Gilead Sabbath

May 17, 2015

by Rev. Dr. Donna Schaper
Senior Minister

What we do about the suffering and oppression of people thousand miles away may have more to do with changing the question than providing the answer. What we do is to care. We probably can’t cure. Often when we can’t cure, we stop caring.

Lucy Stone, the famous suffragette, was different. In the new biography of her An Unapologetic Life, Sally G McMillen, Oxford, we learn that she had the chance for a small objective – women’s civil and property rights – but decided on a larger objective, supporting the 15th Amendment’s intention to give black men the right to vote. She suffered for this political expansiveness by being shunned by the other women leaders. They thought she wanted too much and was diluting their cause.

Or think of the reframing made in this statement by Federico Garcia Lorca: “I will always be on the side of those who have nothing and who are not even allowed to enjoy the nothing they have in peace.” Imagine the horror of corrective rape – where you are tutored out of being a lesbian by being raped – or the horror of losing the very sexual vitality you have as a young man because you are so afraid of being caught and killed.

Or hear Eldridge Cleaver: “And why does it make you sad to see how everything hangs by such thin and whimsical threads? Because you’re a dreamer, an incredible dreamer, with a tiny spark hidden somewhere inside you which cannot die, which even you cannot kill or quench and which tortures you horribly because all the odds are against its continual burning. In the midst of the foulest decay and putrid tragedy this spark speaks to you of beauty, of human warmth and kindness, of goodness, of greatness, of heroism, of martyrdom, and it speaks to you of love.” Soul On Ice, 1968.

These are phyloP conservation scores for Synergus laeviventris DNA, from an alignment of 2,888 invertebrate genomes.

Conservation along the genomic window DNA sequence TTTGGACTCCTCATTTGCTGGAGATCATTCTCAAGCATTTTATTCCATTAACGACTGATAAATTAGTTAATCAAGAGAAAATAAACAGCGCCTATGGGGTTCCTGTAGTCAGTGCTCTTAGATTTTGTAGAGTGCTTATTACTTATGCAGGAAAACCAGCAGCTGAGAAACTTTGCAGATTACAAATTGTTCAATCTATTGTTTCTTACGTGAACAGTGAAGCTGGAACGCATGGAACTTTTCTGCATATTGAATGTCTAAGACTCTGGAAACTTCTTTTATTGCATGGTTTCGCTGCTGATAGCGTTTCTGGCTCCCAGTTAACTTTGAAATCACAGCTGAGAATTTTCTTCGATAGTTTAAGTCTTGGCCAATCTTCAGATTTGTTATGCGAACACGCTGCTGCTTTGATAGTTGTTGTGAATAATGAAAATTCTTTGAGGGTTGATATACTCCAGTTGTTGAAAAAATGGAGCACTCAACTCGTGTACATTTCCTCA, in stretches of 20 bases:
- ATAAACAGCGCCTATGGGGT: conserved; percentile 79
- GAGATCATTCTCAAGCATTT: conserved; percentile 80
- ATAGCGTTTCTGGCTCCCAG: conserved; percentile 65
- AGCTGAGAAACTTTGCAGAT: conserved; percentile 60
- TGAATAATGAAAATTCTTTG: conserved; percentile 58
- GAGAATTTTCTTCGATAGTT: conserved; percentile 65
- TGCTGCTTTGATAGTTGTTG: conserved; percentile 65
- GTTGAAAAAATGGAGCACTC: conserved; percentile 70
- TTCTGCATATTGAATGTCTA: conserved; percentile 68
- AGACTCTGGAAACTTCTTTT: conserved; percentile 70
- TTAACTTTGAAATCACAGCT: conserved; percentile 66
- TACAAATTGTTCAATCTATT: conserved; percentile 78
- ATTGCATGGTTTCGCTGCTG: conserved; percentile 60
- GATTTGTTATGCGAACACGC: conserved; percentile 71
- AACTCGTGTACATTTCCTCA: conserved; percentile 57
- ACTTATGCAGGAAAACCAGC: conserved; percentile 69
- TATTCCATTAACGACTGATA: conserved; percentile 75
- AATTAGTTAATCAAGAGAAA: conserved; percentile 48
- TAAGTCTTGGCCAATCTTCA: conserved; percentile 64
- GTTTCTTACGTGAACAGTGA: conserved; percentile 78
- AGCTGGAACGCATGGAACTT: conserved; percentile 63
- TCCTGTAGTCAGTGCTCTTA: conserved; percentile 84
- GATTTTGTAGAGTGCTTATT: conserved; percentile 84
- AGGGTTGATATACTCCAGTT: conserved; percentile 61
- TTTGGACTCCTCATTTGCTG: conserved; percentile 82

If we can’t cure the hatred and fear that lives in some human souls, we can care more than others do, like Lucy Stone did. We can take Lorca to the bank and demand that people enjoy what little they do have in peace. And we can join Cleaver in dreaming and keeping our spark just a bit larger than our speck. You know the speck. It might even be called speckness. We are very small and the trouble is very charge. Still we know that we’re either part of the problem or part of the solution. Doing nothing sides with the status quo.

So maybe we can’t cure. But we can care. We can enjoy in peace. We can spark our speck. We need not be part of the problem by being afraid of it. We need not side with the status quo. We can care, enjoy and spark. Thank you, Dora and team for taking us on a journey this morning. Thank you very much.

55 Washington Square South New York, NY 10012 | phone: 212-477-0351 | fax: 212-995-0844